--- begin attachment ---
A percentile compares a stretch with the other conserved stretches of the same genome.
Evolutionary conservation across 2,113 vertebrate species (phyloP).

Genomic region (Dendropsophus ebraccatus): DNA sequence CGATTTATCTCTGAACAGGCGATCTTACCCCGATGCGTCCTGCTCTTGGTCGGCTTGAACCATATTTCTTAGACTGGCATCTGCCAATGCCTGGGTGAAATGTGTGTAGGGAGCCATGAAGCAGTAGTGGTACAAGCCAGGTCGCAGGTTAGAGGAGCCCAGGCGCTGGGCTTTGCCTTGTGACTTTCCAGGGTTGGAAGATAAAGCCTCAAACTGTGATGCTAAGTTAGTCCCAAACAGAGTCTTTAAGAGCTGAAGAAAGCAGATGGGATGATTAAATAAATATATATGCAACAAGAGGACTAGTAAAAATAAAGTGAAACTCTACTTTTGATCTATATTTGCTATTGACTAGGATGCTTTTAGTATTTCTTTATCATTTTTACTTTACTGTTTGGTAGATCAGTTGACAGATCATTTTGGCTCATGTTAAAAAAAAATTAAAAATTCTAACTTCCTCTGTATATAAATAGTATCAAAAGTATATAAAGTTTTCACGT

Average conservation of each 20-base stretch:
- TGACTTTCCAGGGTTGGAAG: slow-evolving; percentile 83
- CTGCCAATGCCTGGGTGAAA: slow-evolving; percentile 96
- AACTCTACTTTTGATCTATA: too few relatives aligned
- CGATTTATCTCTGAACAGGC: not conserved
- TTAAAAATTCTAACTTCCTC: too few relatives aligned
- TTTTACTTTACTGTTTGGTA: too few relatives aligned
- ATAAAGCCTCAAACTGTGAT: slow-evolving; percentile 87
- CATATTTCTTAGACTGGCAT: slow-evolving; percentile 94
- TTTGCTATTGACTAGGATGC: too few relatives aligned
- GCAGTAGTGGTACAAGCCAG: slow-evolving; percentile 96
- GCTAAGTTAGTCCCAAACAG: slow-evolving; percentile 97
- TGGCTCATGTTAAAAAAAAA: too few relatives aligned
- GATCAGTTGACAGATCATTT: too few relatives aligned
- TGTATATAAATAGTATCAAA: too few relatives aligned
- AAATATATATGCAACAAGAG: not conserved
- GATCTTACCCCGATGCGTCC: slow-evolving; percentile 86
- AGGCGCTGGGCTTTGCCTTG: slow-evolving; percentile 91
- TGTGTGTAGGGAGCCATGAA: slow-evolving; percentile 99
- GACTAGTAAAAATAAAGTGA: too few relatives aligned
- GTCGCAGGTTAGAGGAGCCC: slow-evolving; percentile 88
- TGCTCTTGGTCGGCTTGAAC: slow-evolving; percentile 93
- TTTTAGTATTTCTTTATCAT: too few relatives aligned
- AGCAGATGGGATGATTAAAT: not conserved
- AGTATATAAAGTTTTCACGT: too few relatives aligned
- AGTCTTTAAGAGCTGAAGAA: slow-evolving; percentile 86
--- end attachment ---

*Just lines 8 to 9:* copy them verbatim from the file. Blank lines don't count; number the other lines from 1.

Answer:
- CGATTTATCTCTGAACAGGC: not conserved
- TTAAAAATTCTAACTTCCTC: too few relatives aligned